Health, Wellness & Security
For all to prosper, we must have equitable access & ability to satisfy our most basic needs of health & security. Understanding our intricate interdependencies deepens proportionately with enhanced physical, emotional, cognitive & spiritual need-satisfaction within our ecological, socio-cultural and economic systems, enabling us to progressively act more efficaciously in the best interests of all.
Think Global. Act Local.
To help us think globally, we’ve adopted the values and principles of the Earth Charter.“The Earth Charter is a declaration of fundamental principles for building a just, sustainable, and peaceful global society for the 21st century.” To assist us with local action, we have looked to the indigenous wisdom of the ʻAha Moku system. “The ‘Aha Moku system recognizes the traditional geo-political division of each island into ahupua’a (akin to the present-day concept of watershed areas) and moku (a political district of two or more adjacent ahupua’a).”
80% Hawaiian Board
Our highly experienced Board of Directors come with many wide-ranging skills and resources. With a board of 80% Native Hawaiian ancestry, we hold steadfast to our 21st Century Ahupuaʻa principles and maxims.
Board Chair / President
Ramsay is the founder and president of the Life Enhancement Institute (LEI) of the Pacific, LLC. He is a graduate of the Kamehameha Schools, attended…
Ramsay is the founder and president of the Life Enhancement Institute (LEI) of the Pacific, LLC. He is a graduate of the Kamehameha Schools, attended the United States Air Force Academy at Colorado Springs and earned a Bachelor of Science degree in Public Administration from the University of Southern California. Ramsay’s eclectic background and experience in business, government and community service makes him a valuable asset in both public and private sectors and has been instrumental in assisting for-profit and non-profit businesses. A recognized cultural resource, Ramsay is sought after as a keynote speaker, lecturer, trainer and facilitator. He is especially effective working with Hawai‘i’s travel, leisure and retail industry where he integrates Native Hawaiian cultural values and principles into contemporary business.
As a cultural practitioner he leads Hoʻoponopono courses and is a well-respected lua expert and kumu (Hawaiian martial artist).
Dr. Ted Radovich
Dr. Radovich is a Ph.D., Horticulture and Crop Science, The Ohio State University, 2004; M.Sc., Horticulture, University of Hawaii, Manoa, 2000; B.Sc., Horticulture…
Dr. Radovich is a Ph.D., Horticulture and Crop Science, The Ohio State University, 2004; M.Sc., Horticulture, University of Hawaii, Manoa, 2000; B.Sc., Horticulture, University of Hawaii, Manoa, 1994
Dr. Radovich research program is focused on understanding how crop yield and quality can be optimized in agricultural systems that reduce reliance on conventional chemical inputs and increase use of ecological farming practices.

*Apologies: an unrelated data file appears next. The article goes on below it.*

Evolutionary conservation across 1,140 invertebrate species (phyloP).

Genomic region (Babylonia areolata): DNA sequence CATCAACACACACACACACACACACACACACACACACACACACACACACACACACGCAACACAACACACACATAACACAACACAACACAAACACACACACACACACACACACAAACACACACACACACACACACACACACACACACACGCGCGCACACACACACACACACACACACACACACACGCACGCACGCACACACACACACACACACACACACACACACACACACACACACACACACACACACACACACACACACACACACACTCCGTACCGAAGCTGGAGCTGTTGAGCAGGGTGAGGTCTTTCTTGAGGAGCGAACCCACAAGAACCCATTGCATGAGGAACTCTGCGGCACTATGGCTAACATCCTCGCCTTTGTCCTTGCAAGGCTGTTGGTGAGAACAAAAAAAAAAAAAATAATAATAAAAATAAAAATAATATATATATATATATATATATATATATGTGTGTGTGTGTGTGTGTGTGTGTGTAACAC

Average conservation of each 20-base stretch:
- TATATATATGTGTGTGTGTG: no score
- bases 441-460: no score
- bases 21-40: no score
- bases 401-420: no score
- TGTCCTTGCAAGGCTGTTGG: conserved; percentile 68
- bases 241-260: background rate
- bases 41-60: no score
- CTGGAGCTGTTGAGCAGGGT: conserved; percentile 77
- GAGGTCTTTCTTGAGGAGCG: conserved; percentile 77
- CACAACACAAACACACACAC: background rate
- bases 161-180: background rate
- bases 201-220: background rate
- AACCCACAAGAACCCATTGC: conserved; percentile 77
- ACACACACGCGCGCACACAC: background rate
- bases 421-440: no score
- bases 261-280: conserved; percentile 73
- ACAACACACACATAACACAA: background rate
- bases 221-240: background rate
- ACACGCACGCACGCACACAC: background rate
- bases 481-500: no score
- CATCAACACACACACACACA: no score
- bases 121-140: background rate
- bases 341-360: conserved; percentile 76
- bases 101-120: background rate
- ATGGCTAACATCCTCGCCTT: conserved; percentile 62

With an extensive background in social services, education, environment, economics and planning, Michael has maintained a lifelong commitment…
With an extensive background in social services, education, environment, economics and planning, Michael has maintained a lifelong commitment to personal and global sustainability. Michael is a partner in the Natural Investment firm, and has maintained the distinguished Accredited Investment Fiduciary® designation, which reflects the highest professional standard of investment management in the nation. He is known within the SRI community as a proponent of higher standards for the SRI industry, he maintains the firm’s NI Social Rating of sustainable and responsible mutual funds, and he coordinates the firm’s shareholder activism initiatives.
Michael is a member of the Advocacy and Public Policy Committee of the US SIF: The Forum for Sustainable and Responsible Investing and serves on the steering committee of the American Sustainable Business Council, engaging corporate management and elected officials and federal agencies in adopting important practices, policies, laws, and regulations.
Manuel "Manny" Smith
With ʻĀina as his motherʻs maiden name, Mannyʻs geneology has rooted him to the islands giving him the profound kuleana to care for our land…
With ʻĀina as his motherʻs maiden name, Mannyʻs geneology has rooted him to the islands giving him the profound kuleana to care for our land. Growing up in Nanakuli in the 1940s taught Manny the true meaning of sustainability. He and his family built their own home, and together created natural sustainability systems (which we now call aquaponics, grey water systems, and organic farming). Without running water on their homestead property, he grew up respecting this valuable resource and learned how to nurture the symbiotic relationship between ʻāina (his direct genealogical ancestors), wai and kanaka. He was taught by his Hawaiian parents how to strategically organize a farm to ensure highest yield. Professionally, Manny worked 35-years as a master driller and crane operator for Ameron before retiring.
Currently, he lives in Kailua where he still practices a sustainable lifestyle using catchment systems, does composting, uses low flow showerheads, dual flush toilets, grows ulu, mango, avocado, kuawa, noni (drinks it every day), aloe, naupaka kahakai, and many more.